I thought I would share a research paper I wrote for my beginning photography class. I've always admired Irving Penn's photography; it was a joy to learn more about this gentle, creative artist.
|Irving Penn, Photograph by Bert Stern/Associated Press|
Irving Penn was born in Plainfield, New Jersey in 1917 and received a degree in advertising design from the Philadelphia Museum School of Industrial Art in 1938. He began his career as an art director for Junior League magazine and later for Saks Fifth Avenue. In 1942 quit his job to pursue painting. After one year in Mexico, he abandoned the effort, concluding he would never be more than a mediocre painter.
Upon his return, he was offered to be the stylist for the cover of October 1, 1943 issue of Vogue magazine. He created a still life, featuring an enormous topaz, and was then asked to also photograph the scene. It was Vogue Magazine’s first color cover.
Vogue Magazine’s First Color Cover
October 1, 1943
|Lisa Fonssagrives, Vogue UK, January 1950|
|Wilhelmina Cooper, American Vogue February 1st,1963..|
|Wilhelmina Cooper, American Vogue February 1st,1964.|
|Wilhelmina Cooper, American Vogue April 1st 1965.|
|May 2004 Vogue featuring Nicole Kidman in Christian Lacroix|
Balenciaga Mantle Coat (Lisa Fonssagrives-Penn)
Penn revolutionized fashion photography. He was a pioneer in creating a clean, simple fashion photographs emphasizing line and silhouette. He favored the studio setting and stripped away all props creating a minimalist look using only simple planes of neutral color as a backdrop. As a testament to his formal training in advertising design, he never forgot that the fashion products must be the star of his photos. Removing all irrelevant objects served to achieve this goal.
The photo used for the April 1, 1950 cover of Vogue, named “The Black and White Idea”, sold for $481,000 at Christie’s Auction House in 1985.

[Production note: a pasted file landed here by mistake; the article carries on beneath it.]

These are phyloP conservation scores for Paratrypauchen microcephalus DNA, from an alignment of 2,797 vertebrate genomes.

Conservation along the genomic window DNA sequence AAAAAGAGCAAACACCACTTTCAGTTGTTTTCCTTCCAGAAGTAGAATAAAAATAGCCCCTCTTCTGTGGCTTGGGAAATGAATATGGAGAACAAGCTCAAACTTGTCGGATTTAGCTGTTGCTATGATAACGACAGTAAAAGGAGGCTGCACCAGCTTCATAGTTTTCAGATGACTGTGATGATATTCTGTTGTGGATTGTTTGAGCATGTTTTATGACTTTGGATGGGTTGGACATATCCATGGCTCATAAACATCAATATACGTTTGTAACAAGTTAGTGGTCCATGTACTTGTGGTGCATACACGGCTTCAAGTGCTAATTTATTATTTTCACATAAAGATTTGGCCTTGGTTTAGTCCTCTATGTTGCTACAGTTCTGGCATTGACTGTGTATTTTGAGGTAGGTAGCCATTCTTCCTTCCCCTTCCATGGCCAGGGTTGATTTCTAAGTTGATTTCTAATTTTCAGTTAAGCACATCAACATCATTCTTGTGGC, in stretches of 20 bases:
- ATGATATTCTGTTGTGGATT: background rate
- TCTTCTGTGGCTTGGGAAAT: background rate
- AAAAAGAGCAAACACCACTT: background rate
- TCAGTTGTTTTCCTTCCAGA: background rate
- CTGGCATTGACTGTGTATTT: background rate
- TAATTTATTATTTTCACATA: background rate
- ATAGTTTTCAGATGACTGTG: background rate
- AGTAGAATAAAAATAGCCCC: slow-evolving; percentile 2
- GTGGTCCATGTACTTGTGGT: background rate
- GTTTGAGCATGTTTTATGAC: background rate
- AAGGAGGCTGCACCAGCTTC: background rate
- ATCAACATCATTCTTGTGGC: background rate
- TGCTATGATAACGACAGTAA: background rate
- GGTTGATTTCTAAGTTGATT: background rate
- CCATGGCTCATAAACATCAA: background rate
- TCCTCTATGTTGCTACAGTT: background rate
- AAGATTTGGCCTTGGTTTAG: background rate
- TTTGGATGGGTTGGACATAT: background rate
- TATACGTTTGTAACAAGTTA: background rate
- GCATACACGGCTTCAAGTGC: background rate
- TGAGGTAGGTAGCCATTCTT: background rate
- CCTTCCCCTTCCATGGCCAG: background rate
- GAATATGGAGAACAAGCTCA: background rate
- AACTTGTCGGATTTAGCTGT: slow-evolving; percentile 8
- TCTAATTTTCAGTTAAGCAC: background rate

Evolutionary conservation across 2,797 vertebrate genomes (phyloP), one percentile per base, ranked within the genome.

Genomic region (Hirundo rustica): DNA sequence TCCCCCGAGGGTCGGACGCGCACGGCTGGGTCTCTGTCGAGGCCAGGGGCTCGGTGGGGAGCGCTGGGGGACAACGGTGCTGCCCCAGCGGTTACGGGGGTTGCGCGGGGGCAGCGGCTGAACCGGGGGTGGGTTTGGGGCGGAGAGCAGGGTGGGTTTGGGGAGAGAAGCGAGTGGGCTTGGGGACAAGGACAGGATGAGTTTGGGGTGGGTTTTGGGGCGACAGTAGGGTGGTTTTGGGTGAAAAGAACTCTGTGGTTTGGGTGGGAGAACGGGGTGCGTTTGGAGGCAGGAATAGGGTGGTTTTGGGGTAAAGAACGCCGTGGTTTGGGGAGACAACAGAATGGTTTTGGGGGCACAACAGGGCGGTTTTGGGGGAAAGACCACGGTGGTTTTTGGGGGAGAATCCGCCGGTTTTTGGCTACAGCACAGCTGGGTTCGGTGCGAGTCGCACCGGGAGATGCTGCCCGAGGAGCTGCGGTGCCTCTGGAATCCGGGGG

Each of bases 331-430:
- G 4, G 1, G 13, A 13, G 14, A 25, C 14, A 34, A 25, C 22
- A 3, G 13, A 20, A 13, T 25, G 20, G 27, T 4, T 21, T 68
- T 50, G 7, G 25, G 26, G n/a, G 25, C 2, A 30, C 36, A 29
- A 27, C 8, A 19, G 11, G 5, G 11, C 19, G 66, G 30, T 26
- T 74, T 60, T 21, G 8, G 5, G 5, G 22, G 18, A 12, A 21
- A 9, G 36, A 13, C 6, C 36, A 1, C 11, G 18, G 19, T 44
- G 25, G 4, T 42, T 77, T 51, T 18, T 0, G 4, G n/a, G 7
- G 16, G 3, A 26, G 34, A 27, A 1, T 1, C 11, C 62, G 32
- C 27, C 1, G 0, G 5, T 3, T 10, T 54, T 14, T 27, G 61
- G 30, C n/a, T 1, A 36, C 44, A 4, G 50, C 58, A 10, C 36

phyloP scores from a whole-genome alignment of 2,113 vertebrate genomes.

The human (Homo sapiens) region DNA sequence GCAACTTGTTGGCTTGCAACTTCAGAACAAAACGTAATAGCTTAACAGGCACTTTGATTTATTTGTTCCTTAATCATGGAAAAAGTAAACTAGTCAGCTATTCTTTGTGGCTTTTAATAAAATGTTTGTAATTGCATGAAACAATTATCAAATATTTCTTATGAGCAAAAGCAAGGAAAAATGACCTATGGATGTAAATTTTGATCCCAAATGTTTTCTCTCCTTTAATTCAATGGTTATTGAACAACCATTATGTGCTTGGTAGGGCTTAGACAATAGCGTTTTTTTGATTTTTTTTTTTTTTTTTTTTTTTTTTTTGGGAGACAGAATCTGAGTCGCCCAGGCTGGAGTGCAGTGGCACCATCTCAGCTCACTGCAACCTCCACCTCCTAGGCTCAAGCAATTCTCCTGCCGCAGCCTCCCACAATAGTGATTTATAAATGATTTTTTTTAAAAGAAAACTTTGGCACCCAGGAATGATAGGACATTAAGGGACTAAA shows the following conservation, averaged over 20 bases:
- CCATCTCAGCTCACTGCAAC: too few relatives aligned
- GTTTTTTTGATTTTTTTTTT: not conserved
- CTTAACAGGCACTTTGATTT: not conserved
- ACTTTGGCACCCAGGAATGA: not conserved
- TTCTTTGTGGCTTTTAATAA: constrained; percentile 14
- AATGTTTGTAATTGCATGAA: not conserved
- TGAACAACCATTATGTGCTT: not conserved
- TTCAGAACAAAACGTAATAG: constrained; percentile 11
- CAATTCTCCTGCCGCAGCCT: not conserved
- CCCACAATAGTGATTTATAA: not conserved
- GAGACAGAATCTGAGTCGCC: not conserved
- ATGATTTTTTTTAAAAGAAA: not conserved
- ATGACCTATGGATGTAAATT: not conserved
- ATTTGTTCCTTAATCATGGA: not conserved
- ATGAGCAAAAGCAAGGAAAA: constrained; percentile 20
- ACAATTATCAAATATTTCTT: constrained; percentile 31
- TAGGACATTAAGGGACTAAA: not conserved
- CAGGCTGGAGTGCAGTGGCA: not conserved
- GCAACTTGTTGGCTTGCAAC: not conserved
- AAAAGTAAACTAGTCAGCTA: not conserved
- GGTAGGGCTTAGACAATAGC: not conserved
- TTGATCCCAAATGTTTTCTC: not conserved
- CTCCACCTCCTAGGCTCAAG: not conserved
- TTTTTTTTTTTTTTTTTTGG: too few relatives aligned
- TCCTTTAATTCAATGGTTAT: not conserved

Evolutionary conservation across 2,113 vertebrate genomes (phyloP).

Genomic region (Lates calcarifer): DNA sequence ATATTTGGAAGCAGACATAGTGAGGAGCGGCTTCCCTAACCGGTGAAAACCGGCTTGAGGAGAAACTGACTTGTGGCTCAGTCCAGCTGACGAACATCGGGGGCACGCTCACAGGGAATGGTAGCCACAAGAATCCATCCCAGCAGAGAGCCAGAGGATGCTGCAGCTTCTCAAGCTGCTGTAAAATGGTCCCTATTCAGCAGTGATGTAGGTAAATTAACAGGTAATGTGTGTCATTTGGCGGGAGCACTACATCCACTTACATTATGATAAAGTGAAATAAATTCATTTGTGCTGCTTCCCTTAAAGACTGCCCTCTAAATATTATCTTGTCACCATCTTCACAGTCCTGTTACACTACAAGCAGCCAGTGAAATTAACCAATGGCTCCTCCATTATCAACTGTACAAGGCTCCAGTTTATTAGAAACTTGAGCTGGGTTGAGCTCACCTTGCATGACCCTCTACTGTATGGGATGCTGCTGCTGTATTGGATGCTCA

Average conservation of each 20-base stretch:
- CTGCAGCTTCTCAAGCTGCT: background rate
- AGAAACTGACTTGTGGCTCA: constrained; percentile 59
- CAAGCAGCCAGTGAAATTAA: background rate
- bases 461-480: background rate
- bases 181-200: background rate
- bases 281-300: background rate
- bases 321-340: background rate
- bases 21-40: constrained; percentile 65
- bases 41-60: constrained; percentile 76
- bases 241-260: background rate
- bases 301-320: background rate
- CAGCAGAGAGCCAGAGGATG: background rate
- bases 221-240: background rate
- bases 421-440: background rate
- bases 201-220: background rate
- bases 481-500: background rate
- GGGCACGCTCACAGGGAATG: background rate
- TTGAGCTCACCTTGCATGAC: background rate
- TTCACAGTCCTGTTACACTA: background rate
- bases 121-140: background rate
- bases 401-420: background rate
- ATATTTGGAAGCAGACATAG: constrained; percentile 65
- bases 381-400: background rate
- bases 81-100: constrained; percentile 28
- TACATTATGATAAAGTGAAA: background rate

|Jean Patchett, April 1, 1950 Vogue Magazine|
The photo shows model Jean Patchett from the waist up wearing a black and white ensemble. Penn styled the shot with perfect balance, symmetry and obsessive precision. The backdrop is stark white, giving the greatest contrast possible for the mostly-black silhouette. Each fashion detail is highlighted: the wide-brimmed felt hat, the black neck scarf, and the short sleeves with split cuffs contrast to strike a precise silhouette against the white backdrop. The bird-cage netting and Patchett’s deep red lipstick, which reads black in black & white photos, contrast with her light complexion. Her eyes, looking to her extreme right, reveal the maximum whites, lest they get lost behind the netting. The elbow-length gloves were cropped away for the cover, creating an even stronger contrast. Given how the masthead and text of the cover fits comfortably in the white space without ever detracting from the photo, I’m guessing that Penn retained control over final layout. The overall result is a striking magazine cover that is arresting even if viewed from across the street. I have no doubt the cover generated countless inquiries about each piece of this ensemble.
Next time, Irving Penn's portraiture and still lifes.